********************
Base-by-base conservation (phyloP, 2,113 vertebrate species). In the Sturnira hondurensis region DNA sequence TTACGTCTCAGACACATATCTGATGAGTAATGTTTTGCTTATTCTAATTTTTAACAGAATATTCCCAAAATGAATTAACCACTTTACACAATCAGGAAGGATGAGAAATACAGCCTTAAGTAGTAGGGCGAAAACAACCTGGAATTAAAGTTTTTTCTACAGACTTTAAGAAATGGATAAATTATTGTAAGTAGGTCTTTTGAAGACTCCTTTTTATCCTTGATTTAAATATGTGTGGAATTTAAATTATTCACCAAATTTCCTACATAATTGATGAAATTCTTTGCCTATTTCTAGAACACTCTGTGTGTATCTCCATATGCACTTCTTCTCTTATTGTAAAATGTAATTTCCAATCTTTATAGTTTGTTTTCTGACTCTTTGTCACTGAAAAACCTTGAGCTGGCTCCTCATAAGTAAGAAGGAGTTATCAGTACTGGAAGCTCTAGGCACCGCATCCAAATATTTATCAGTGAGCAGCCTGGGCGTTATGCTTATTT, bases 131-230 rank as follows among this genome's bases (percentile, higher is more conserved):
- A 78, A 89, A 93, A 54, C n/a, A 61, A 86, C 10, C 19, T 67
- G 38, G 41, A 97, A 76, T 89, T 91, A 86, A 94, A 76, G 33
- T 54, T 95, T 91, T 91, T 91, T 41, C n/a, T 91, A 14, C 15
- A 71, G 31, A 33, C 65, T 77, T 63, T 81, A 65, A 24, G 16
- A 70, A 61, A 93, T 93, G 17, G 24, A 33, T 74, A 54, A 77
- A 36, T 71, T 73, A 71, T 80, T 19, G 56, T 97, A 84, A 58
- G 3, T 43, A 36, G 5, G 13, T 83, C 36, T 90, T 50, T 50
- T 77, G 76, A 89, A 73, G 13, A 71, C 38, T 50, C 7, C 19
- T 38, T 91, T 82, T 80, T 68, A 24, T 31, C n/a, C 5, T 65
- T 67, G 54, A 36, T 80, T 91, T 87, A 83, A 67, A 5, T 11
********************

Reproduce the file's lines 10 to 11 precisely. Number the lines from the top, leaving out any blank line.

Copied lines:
- T 38, T 91, T 82, T 80, T 68, A 24, T 31, C n/a, C 5, T 65
- T 67, G 54, A 36, T 80, T 91, T 87, A 83, A 67, A 5, T 11